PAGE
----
I’ve been winding my way through Denmark with a hop over to Sweden visiting former work colleagues. Imagine any multi-national portfolio management corporation taking two competitors and having a shotgun wedding. Picture that, and you’ll understand how we came to know each other from opposite sides of the aisle.
A colleague named Casper happened to see my social media posts and checked with the others that I be included on this survivor’s sail. Our skipper, “the last man standing”, was a gracious host providing a natural close on this chapter.
These notes are about motorcycling, so here’s the update (gearheads enjoy – everyone else – people magazine time!).
Today saw ferocious crosswinds as I headed south toward Germany. My little KLR650 Steel Mule showed up. Last week the new tires were squirrely on the way North due to a mold release wax present on all new rubber. Days in the dirt around the campground and aggressive riding without gear brought out the true Metzeler profile. I was rock-solid, throttle locked, draped finger grip tension, 110km/h all day long.
I’ll tell you about one more technical improvement I was particularly happy with. The very good German mechanic who changed the tires noticed my clutch cable too loose and set the tension properly. Good, or so I thought. Upon arrival in Denmark, maneuvering to park in an underground garage – safe storage while sailing – I felt a distinct ‘clunk’ in the front end while executing a tight radius turn. This caused the bike to lurch. The clunk made me immediately think of steering head bearings. After all the machine had been submerged and dropped many times in muddy Mongolian water crossings. No time to debug, I was off to sailing.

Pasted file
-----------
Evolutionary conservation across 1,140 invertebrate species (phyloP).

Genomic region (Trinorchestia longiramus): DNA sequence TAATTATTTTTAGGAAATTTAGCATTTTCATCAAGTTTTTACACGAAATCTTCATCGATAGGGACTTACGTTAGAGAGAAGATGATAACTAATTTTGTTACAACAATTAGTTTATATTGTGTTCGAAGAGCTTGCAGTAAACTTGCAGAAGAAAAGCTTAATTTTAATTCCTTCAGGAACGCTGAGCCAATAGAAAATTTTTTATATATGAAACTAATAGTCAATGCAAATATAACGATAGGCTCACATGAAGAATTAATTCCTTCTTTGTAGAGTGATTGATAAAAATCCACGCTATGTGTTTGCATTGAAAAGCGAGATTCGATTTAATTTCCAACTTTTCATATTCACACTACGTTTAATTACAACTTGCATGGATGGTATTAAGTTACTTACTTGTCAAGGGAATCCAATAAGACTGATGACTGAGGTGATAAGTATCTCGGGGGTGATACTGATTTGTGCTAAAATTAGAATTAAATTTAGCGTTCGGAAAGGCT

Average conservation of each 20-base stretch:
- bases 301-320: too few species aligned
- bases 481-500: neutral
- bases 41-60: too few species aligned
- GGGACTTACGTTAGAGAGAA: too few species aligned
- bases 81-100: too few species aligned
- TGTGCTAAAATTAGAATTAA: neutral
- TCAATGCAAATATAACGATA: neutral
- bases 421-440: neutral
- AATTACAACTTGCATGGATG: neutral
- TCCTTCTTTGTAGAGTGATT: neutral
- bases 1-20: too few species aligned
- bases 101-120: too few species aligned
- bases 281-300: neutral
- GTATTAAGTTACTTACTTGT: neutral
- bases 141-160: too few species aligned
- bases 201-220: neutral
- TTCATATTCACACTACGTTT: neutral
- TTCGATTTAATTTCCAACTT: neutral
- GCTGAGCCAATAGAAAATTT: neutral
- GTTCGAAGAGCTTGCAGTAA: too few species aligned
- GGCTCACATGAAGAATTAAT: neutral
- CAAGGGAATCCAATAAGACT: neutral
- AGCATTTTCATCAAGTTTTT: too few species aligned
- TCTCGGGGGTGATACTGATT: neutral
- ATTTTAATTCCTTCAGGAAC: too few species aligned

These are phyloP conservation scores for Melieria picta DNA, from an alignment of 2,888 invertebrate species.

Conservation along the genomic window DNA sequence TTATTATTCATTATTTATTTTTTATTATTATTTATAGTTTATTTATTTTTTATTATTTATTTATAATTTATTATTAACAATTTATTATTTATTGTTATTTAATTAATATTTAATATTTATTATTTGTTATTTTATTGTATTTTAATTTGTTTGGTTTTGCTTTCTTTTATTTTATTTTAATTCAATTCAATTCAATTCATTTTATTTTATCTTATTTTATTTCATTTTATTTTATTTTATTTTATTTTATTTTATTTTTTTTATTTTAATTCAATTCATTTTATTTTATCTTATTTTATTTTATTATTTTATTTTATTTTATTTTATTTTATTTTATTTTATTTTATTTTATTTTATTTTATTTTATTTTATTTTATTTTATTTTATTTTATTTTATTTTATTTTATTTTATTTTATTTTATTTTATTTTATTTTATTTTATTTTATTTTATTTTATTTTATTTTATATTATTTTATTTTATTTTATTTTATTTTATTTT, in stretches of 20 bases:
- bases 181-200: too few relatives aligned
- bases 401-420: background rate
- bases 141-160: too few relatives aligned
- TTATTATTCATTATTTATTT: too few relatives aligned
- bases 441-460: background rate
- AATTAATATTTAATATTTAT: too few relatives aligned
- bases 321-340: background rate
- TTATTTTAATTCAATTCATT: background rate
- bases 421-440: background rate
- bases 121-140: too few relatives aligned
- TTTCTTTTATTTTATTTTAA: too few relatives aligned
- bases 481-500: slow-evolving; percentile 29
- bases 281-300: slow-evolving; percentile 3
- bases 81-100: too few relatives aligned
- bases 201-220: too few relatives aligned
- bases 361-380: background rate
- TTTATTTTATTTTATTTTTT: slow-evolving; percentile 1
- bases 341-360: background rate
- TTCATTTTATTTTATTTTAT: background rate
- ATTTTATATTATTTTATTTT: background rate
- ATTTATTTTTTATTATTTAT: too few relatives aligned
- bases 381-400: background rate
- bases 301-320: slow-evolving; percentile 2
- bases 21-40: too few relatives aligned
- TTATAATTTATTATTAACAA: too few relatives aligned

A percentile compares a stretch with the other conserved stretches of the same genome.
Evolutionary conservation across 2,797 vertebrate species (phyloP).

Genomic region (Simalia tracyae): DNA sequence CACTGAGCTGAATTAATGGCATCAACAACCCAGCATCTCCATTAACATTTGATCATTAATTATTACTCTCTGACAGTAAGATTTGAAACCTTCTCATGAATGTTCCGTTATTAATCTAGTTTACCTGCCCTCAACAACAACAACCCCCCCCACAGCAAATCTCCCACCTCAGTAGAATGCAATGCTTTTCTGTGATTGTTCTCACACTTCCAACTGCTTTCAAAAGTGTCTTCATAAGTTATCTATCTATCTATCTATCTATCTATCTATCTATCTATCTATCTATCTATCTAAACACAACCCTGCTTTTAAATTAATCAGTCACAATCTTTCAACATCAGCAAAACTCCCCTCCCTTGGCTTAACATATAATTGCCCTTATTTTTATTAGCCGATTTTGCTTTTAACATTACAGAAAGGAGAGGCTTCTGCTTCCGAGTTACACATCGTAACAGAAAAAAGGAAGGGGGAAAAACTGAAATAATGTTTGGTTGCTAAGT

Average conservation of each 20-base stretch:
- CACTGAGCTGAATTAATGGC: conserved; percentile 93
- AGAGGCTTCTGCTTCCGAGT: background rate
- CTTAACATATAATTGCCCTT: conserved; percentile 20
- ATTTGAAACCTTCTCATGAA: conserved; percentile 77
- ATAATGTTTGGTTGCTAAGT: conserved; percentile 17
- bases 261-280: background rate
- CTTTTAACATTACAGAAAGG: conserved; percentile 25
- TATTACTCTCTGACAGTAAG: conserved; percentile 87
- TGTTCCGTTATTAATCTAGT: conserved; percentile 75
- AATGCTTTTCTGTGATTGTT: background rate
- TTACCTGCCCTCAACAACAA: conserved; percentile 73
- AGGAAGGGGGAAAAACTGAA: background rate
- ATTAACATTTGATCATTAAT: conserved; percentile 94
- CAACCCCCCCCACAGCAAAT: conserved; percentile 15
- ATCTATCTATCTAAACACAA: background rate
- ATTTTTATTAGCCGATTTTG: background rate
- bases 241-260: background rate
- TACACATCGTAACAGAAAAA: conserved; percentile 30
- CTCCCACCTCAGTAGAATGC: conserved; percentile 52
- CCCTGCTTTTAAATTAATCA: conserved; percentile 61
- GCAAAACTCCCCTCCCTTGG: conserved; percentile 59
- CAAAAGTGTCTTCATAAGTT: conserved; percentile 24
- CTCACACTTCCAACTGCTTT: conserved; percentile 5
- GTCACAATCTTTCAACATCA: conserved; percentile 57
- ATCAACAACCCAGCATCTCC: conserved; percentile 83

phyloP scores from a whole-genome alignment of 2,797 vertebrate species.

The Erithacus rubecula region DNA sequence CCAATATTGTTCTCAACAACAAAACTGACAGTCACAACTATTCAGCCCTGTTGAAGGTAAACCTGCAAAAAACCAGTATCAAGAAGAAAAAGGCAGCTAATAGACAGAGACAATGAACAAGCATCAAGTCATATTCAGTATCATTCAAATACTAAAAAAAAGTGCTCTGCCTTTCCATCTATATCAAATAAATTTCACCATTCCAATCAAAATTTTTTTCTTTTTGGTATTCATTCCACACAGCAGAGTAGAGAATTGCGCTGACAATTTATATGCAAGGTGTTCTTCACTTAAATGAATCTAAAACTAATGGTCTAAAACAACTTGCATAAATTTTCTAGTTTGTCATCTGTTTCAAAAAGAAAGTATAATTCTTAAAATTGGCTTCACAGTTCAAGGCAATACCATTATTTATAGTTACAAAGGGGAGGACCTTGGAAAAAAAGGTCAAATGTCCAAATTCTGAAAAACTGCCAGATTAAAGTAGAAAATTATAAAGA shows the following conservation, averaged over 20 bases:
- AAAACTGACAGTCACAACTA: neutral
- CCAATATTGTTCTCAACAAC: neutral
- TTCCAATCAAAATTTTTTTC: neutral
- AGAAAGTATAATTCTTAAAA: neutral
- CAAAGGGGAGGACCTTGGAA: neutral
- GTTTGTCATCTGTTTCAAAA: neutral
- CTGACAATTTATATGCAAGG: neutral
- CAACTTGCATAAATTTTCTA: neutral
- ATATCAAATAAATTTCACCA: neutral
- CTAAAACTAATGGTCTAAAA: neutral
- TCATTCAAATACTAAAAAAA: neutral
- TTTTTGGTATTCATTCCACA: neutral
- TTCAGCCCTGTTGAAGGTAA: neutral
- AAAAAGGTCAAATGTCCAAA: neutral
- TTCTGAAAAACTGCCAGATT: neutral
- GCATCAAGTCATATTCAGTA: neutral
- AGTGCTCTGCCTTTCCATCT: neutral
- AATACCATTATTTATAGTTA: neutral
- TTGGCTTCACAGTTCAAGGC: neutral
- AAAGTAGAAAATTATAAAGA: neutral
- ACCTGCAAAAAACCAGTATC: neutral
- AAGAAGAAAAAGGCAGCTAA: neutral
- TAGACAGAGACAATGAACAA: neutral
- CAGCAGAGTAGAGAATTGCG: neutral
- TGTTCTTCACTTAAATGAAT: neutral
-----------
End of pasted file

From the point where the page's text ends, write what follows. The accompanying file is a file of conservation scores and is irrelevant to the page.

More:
After sailing and with nothing but time at the campground, I determined that the clutch cable was misrouted and when tensioned correctly resulted in binding during severe handlebar turns – loosen the cable – out of spec – and problem solved. I’ve been carrying a spare for 7,000 miles and replaced the old, routing the new cable properly (the old was indeed packed with crud between the sheath and cable). The resulting crisp clutch response, regardless of steering angle, is sweet.
Well, I’ve reached my, and likely surpassed your, limit for rambling today. I’ve had several encounters with other adventure riders that I have to get down on paper. Each with a different story. All sharing the common element of people in tune with their surroundings and at ease with themselves. Jackie Gleeson said it best sipping from a simple white coffee cup on a thin fine china saucer, “Oh how sweet it is…”.